I agree with Indyjones about the Rio Bravo series from Hyside. That said I LOVE their Outfitter Pro series. Made well, tough and comparatively light weight. We have had a couple of these boats in a rental program in Utah and they look like new after 5 years of rental use.

    Someone asked about tents on this list and I am wondering if anyone has a favorite.

    Lori

  11. #11
    Member danattherock's Avatar
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    Default Ally canoe

    This is a bit off subject, but after seeing the trouble/expense you suggest for taking trips in Alaska, I had to make a suggestion that has worked flawlessly for me over the last few years on Alaska fly fishing trips. I bought an Ally canoe three years ago for a lower Noatak trib and love it. I used it again for a 13 day trip last summer on a different lower Noatak trib and will be taking it on a fly fishing trip in Bristol Bay this Aug/Sept. It weighs 46 lbs, carries 900 lbs, is 16.5 feet long, tough as nails, and fits in a backpack that is checked luggage at the airport. If you are set on a raft, this wont interest you. But if you are fly fishing fairly easy paddling rivers, you may want to take a look. They are made of Tarpulon, a lighter version of Hypalon, and assemble in about 20 minutes. Incredibly well designed product made in Norway. My buddy just bought one for the same purpose. I would encourage anyone to take a look at them. I know its a bit off subject, but the cost you are paying to store/ship your rafts and gear blows my mind. Big Agnes makes 0 degree bags that weigh less than 3 lbs and pack to 7" x 8", Black Diamond makes a 4 person tent that weighs 5 lbs and packs to the size of a cantelope, and titanium cookware and MSR whisperlite international stove with fuel for 10 days (4 people) would add about 10 lbs. I know it is a different way of doing a trip like this, but it has worked fantastic for us over the last few years and each year we go lighter and lighter as we learn from previous trips and modify our gear list. You can see the Ally Canoes on the website below. We got the green "down river" models and they have been used in class II and III water with no problems at all. Food for thought.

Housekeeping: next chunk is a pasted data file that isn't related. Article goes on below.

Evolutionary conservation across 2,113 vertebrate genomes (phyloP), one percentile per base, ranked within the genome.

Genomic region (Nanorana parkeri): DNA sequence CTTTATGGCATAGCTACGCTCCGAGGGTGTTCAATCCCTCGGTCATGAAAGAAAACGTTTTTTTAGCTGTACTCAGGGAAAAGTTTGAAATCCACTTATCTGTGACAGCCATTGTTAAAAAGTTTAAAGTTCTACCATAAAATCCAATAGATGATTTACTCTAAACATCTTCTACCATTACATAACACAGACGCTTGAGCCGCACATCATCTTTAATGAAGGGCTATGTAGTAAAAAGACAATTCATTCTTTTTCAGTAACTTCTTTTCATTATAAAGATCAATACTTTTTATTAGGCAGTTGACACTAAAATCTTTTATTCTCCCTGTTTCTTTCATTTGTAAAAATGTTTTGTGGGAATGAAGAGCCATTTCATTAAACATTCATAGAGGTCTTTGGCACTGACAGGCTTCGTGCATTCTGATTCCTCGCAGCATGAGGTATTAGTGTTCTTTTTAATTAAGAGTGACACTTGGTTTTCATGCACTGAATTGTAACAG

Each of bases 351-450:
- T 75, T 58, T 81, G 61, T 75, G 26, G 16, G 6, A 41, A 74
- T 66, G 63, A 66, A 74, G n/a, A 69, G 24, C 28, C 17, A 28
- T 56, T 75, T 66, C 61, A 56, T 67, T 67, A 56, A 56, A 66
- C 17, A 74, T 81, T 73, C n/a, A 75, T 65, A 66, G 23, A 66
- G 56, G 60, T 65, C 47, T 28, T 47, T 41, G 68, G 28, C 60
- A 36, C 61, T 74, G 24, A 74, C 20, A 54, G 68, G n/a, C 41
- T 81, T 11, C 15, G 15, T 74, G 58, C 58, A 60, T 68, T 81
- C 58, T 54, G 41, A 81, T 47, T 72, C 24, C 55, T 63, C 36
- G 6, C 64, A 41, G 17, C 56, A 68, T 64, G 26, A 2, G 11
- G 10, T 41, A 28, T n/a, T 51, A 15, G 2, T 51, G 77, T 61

http://www.fujitana.com/products/canoe/ally.asp

  12. #12
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    Lightbulb Radical departure for a raft lover

    Dan you sure made me think...I thought my canoe days were behind me. I've gotten so used to the mega capacity of rafts I forgot about the more spartan options. In Montana I fish almost exclusively from the boat ...so the stability and comfort are intoxicating. However I found most of my fishing in Alaska was from shore with sinking lines which don't work very well from a boat for me.....although I like to throw a mouse while drifting.
    Anyway you added an option to my thinking and confirm the value of collaboration on this forum.

  13. #13
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    Question PS Dan - 3 people in a Canoe?